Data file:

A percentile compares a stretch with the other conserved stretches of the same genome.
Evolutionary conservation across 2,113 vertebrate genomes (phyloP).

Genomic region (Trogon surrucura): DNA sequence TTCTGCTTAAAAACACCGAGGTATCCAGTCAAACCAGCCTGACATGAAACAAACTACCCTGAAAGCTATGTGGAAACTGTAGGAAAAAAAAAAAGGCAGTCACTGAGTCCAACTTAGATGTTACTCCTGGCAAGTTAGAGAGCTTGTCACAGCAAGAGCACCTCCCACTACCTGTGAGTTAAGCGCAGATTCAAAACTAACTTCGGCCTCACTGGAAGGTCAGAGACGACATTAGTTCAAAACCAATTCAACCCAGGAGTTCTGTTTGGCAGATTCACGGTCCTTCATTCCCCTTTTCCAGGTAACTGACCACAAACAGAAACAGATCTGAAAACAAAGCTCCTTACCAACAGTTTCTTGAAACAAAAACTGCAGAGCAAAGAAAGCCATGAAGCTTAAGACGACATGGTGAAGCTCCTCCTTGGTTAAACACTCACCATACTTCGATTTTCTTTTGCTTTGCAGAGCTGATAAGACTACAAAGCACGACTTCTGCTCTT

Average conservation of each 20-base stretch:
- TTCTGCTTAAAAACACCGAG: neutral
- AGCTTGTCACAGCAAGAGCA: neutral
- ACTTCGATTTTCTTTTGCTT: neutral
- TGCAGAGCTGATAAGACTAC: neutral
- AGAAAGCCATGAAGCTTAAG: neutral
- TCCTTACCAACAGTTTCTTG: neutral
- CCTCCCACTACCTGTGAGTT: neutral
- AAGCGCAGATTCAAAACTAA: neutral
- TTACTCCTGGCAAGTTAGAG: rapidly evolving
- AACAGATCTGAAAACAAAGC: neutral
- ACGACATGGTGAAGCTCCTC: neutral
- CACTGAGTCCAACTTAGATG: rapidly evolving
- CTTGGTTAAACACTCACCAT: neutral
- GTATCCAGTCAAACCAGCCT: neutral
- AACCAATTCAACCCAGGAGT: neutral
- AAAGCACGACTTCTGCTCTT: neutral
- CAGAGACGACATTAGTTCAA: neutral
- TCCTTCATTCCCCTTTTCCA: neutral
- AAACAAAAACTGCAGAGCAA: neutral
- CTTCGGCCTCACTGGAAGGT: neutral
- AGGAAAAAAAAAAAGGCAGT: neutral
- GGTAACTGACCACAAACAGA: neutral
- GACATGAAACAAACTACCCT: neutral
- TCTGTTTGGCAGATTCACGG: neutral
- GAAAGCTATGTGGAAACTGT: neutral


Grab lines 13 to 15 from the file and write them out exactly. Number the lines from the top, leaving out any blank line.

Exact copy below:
- TTACTCCTGGCAAGTTAGAG: rapidly evolving
- AACAGATCTGAAAACAAAGC: neutral
- ACGACATGGTGAAGCTCCTC: neutral